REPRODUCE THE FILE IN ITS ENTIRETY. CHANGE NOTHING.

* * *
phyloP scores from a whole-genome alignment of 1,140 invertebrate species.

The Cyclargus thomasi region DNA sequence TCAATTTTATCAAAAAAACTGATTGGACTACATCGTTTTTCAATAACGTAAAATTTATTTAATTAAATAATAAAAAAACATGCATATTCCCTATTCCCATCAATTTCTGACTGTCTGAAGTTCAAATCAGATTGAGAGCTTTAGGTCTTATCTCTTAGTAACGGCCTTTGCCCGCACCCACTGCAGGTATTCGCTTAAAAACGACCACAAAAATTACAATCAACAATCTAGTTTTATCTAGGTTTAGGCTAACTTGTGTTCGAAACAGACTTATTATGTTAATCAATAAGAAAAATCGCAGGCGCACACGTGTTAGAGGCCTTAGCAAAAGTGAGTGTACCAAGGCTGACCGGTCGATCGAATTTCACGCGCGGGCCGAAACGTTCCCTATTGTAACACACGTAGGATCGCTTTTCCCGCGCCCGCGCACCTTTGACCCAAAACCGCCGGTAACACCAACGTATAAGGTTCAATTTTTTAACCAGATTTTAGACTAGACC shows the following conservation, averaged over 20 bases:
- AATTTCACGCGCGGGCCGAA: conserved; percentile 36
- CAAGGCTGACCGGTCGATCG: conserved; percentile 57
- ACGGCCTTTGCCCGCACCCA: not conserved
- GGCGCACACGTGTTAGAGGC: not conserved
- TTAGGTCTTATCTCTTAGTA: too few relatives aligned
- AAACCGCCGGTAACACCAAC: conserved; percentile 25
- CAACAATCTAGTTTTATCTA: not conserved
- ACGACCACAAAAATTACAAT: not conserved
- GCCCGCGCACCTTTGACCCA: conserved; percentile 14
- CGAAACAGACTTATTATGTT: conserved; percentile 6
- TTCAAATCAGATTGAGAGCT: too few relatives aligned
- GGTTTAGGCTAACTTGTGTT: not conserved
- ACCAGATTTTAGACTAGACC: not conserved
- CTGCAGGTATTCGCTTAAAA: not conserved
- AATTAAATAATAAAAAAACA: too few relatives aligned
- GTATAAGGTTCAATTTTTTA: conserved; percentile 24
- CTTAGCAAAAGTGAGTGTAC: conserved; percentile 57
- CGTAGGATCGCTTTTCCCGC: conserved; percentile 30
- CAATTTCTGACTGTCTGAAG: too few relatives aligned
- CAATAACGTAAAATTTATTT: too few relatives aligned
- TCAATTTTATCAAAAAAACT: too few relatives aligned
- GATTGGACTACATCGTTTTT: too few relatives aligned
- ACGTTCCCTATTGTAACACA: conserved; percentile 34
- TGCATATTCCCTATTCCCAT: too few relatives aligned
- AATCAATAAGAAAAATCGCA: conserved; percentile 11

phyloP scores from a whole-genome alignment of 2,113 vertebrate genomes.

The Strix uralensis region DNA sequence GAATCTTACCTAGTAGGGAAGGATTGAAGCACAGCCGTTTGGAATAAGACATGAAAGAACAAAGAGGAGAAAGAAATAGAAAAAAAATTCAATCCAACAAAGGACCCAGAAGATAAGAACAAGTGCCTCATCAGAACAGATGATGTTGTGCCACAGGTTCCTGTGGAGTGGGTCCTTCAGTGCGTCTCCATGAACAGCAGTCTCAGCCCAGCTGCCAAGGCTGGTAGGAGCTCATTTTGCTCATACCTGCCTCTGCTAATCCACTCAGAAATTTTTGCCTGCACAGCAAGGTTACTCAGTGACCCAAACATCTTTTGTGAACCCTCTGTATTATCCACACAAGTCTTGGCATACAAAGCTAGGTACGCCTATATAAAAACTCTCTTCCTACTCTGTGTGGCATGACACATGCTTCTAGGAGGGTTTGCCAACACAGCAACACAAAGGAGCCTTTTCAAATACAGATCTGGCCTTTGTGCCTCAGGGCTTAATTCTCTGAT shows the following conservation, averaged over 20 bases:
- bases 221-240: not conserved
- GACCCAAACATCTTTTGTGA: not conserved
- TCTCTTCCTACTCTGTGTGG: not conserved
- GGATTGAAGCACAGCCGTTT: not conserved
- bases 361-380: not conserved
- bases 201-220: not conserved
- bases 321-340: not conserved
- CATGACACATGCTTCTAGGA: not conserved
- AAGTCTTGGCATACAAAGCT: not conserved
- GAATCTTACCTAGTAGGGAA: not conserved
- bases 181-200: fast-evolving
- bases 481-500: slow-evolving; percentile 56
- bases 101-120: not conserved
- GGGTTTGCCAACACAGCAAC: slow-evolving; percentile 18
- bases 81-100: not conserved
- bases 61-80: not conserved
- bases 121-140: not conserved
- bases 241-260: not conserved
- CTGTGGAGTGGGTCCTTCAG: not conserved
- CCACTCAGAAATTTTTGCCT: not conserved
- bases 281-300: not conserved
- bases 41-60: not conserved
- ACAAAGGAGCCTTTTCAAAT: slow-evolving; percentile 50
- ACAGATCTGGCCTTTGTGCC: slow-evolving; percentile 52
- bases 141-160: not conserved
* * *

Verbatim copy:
phyloP scores from a whole-genome alignment of 1,140 invertebrate species.

The Cyclargus thomasi region DNA sequence TCAATTTTATCAAAAAAACTGATTGGACTACATCGTTTTTCAATAACGTAAAATTTATTTAATTAAATAATAAAAAAACATGCATATTCCCTATTCCCATCAATTTCTGACTGTCTGAAGTTCAAATCAGATTGAGAGCTTTAGGTCTTATCTCTTAGTAACGGCCTTTGCCCGCACCCACTGCAGGTATTCGCTTAAAAACGACCACAAAAATTACAATCAACAATCTAGTTTTATCTAGGTTTAGGCTAACTTGTGTTCGAAACAGACTTATTATGTTAATCAATAAGAAAAATCGCAGGCGCACACGTGTTAGAGGCCTTAGCAAAAGTGAGTGTACCAAGGCTGACCGGTCGATCGAATTTCACGCGCGGGCCGAAACGTTCCCTATTGTAACACACGTAGGATCGCTTTTCCCGCGCCCGCGCACCTTTGACCCAAAACCGCCGGTAACACCAACGTATAAGGTTCAATTTTTTAACCAGATTTTAGACTAGACC shows the following conservation, averaged over 20 bases:
- AATTTCACGCGCGGGCCGAA: conserved; percentile 36
- CAAGGCTGACCGGTCGATCG: conserved; percentile 57
- ACGGCCTTTGCCCGCACCCA: not conserved
- GGCGCACACGTGTTAGAGGC: not conserved
- TTAGGTCTTATCTCTTAGTA: too few relatives aligned
- AAACCGCCGGTAACACCAAC: conserved; percentile 25
- CAACAATCTAGTTTTATCTA: not conserved
- ACGACCACAAAAATTACAAT: not conserved
- GCCCGCGCACCTTTGACCCA: conserved; percentile 14
- CGAAACAGACTTATTATGTT: conserved; percentile 6
- TTCAAATCAGATTGAGAGCT: too few relatives aligned
- GGTTTAGGCTAACTTGTGTT: not conserved
- ACCAGATTTTAGACTAGACC: not conserved
- CTGCAGGTATTCGCTTAAAA: not conserved
- AATTAAATAATAAAAAAACA: too few relatives aligned
- GTATAAGGTTCAATTTTTTA: conserved; percentile 24
- CTTAGCAAAAGTGAGTGTAC: conserved; percentile 57
- CGTAGGATCGCTTTTCCCGC: conserved; percentile 30
- CAATTTCTGACTGTCTGAAG: too few relatives aligned
- CAATAACGTAAAATTTATTT: too few relatives aligned
- TCAATTTTATCAAAAAAACT: too few relatives aligned
- GATTGGACTACATCGTTTTT: too few relatives aligned
- ACGTTCCCTATTGTAACACA: conserved; percentile 34
- TGCATATTCCCTATTCCCAT: too few relatives aligned
- AATCAATAAGAAAAATCGCA: conserved; percentile 11

phyloP scores from a whole-genome alignment of 2,113 vertebrate genomes.

The Strix uralensis region DNA sequence GAATCTTACCTAGTAGGGAAGGATTGAAGCACAGCCGTTTGGAATAAGACATGAAAGAACAAAGAGGAGAAAGAAATAGAAAAAAAATTCAATCCAACAAAGGACCCAGAAGATAAGAACAAGTGCCTCATCAGAACAGATGATGTTGTGCCACAGGTTCCTGTGGAGTGGGTCCTTCAGTGCGTCTCCATGAACAGCAGTCTCAGCCCAGCTGCCAAGGCTGGTAGGAGCTCATTTTGCTCATACCTGCCTCTGCTAATCCACTCAGAAATTTTTGCCTGCACAGCAAGGTTACTCAGTGACCCAAACATCTTTTGTGAACCCTCTGTATTATCCACACAAGTCTTGGCATACAAAGCTAGGTACGCCTATATAAAAACTCTCTTCCTACTCTGTGTGGCATGACACATGCTTCTAGGAGGGTTTGCCAACACAGCAACACAAAGGAGCCTTTTCAAATACAGATCTGGCCTTTGTGCCTCAGGGCTTAATTCTCTGAT shows the following conservation, averaged over 20 bases:
- bases 221-240: not conserved
- GACCCAAACATCTTTTGTGA: not conserved
- TCTCTTCCTACTCTGTGTGG: not conserved
- GGATTGAAGCACAGCCGTTT: not conserved
- bases 361-380: not conserved
- bases 201-220: not conserved
- bases 321-340: not conserved
- CATGACACATGCTTCTAGGA: not conserved
- AAGTCTTGGCATACAAAGCT: not conserved
- GAATCTTACCTAGTAGGGAA: not conserved
- bases 181-200: fast-evolving
- bases 481-500: slow-evolving; percentile 56
- bases 101-120: not conserved
- GGGTTTGCCAACACAGCAAC: slow-evolving; percentile 18
- bases 81-100: not conserved
- bases 61-80: not conserved
- bases 121-140: not conserved
- bases 241-260: not conserved
- CTGTGGAGTGGGTCCTTCAG: not conserved
- CCACTCAGAAATTTTTGCCT: not conserved
- bases 281-300: not conserved
- bases 41-60: not conserved
- ACAAAGGAGCCTTTTCAAAT: slow-evolving; percentile 50
- ACAGATCTGGCCTTTGTGCC: slow-evolving; percentile 52
- bases 141-160: not conserved